Many of us have nicknames that only our friends would use. Others may have a short form of their name that most people will use and friends may use a longer form. With a name like “Mark” no-one can shorten it much, so sometimes friends call me “Marcus” instead!
In the Bible there are many people who are given more than one name. Abraham and Sarah were names given by God to replace the their original names. Jacob was renamed Israel and even King Solomon was given another name. Can you think of other examples? If you can, why not send me a list?
The second-last king of Judah was a grandson of the righteous king Josiah and he had three different names. In the series Terror on Every Side! about the life of Jeremiah, I had to decide which name Jeremiah would use for this king.
The three names used in the Old Testament are:
The meanings of these names vary between dictionaries, but are all fairly similar.
At first glance, those statistics suggest that the book of Jeremiah seems to use the names fairly interchangeably, but let’s look at the usage in a little more detail. With a bit of detective work, we can start to see a pattern in the usage throughout Jeremiah.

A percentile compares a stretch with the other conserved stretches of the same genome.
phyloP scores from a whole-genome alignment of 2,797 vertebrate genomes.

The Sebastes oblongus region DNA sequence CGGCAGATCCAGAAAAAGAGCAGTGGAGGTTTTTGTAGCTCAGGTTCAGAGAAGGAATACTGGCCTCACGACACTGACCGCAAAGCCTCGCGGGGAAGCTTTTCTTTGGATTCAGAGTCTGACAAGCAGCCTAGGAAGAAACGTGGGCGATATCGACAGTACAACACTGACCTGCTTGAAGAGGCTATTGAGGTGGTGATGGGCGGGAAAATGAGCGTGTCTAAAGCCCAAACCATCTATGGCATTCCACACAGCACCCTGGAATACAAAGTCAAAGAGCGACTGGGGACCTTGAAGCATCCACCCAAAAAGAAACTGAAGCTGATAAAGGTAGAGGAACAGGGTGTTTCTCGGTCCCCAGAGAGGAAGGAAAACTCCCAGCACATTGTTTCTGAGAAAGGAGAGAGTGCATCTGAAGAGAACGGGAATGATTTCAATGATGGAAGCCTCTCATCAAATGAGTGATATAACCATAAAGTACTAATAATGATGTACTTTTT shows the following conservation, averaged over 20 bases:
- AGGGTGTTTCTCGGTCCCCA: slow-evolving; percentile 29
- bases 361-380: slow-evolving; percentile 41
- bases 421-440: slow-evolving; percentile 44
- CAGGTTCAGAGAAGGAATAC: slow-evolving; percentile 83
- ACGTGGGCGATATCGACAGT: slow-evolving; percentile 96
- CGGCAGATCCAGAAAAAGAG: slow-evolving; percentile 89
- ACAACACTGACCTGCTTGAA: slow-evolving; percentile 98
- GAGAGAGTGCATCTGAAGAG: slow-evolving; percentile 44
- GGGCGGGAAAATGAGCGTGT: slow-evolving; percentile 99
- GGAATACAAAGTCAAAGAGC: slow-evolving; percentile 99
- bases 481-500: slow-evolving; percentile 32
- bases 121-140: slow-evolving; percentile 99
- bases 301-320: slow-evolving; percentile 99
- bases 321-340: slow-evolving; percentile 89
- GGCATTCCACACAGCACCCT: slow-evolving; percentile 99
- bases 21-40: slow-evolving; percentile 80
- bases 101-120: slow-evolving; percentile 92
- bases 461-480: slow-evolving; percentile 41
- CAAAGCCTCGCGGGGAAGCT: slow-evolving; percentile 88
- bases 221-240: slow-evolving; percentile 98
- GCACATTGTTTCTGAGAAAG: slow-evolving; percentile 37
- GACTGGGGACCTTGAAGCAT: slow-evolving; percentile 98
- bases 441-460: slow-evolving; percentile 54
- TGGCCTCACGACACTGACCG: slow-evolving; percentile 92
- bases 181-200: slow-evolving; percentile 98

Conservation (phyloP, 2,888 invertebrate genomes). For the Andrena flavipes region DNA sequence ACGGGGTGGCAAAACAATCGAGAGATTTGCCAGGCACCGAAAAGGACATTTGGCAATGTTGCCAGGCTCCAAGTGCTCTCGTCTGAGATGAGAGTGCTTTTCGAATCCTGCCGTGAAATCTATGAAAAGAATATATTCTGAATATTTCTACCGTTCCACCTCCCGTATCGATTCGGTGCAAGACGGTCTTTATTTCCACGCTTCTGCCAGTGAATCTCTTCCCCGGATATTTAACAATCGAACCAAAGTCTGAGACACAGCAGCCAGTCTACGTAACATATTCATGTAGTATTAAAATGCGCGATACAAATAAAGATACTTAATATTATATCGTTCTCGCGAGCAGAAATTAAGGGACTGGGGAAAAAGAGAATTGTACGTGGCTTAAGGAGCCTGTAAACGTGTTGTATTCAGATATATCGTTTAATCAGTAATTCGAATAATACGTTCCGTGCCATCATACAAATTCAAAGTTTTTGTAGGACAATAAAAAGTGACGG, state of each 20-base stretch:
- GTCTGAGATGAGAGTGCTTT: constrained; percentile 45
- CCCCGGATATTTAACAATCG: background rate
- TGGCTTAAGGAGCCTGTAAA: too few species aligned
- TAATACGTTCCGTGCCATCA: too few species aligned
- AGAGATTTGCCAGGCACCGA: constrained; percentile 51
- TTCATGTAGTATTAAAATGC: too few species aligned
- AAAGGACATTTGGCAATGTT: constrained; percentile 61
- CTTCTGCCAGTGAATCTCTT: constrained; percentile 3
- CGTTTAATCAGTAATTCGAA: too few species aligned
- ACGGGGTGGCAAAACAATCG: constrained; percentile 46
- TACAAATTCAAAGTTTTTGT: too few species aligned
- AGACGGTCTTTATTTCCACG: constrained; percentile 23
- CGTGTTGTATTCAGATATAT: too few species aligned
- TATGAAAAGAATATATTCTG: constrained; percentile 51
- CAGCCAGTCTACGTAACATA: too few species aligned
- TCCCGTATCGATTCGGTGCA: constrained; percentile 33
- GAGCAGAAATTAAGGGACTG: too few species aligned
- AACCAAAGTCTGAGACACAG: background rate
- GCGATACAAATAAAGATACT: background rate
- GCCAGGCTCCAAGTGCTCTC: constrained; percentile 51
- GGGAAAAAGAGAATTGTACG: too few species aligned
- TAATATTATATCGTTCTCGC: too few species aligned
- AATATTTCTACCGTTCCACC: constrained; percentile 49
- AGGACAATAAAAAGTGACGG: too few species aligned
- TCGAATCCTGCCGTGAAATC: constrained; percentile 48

These uses are all in one chapter and could be called “editorial comment”. They closely follow the text found in 2 Kings 25.
This name is used by God, the false prophet Hananiah and the writer of chapters 24 and 29.
This name is used by God and possibly by Jeremiah as well as the author of chapter 37.
Tying the threads of usage together we see that “Jehoiachin” is used only in Jeremiah chapter 52 with text that very closely matches the text in 2 Kings 25.
Apart from that, the book of Jeremiah uses “Jeconiah” and “Coniah” in all other places.
In two places where God is quoted speaking about the king, the name “Jeconiah” is used once (Jeremiah 27:20), and the name “Coniah” is used the other time (Jeremiah 22:24). Jeremiah 22:28 also uses the name “Coniah” and may also be directly from God, or it may be Jeremiah matching the name God had used in verse 24.
The false prophet Hananiah is reported as using the name “Jeconiah,” so maybe it was a little more formal or respectful.
As usual, no certain conclusions can be drawn, but it seems more likely that Jeremiah would have used the names “Jeconiah” and “Coniah” rather than “Jehoiachin”.
After concluding this investigation, I made sure that in the series Terror on Every Side!, Jeremiah and others use the names “Jeconiah” and “Coniah” throughout.
Notes I looked in Hitchcock Bible Names, ISBE and Easton’s Bible Dictionary (or here).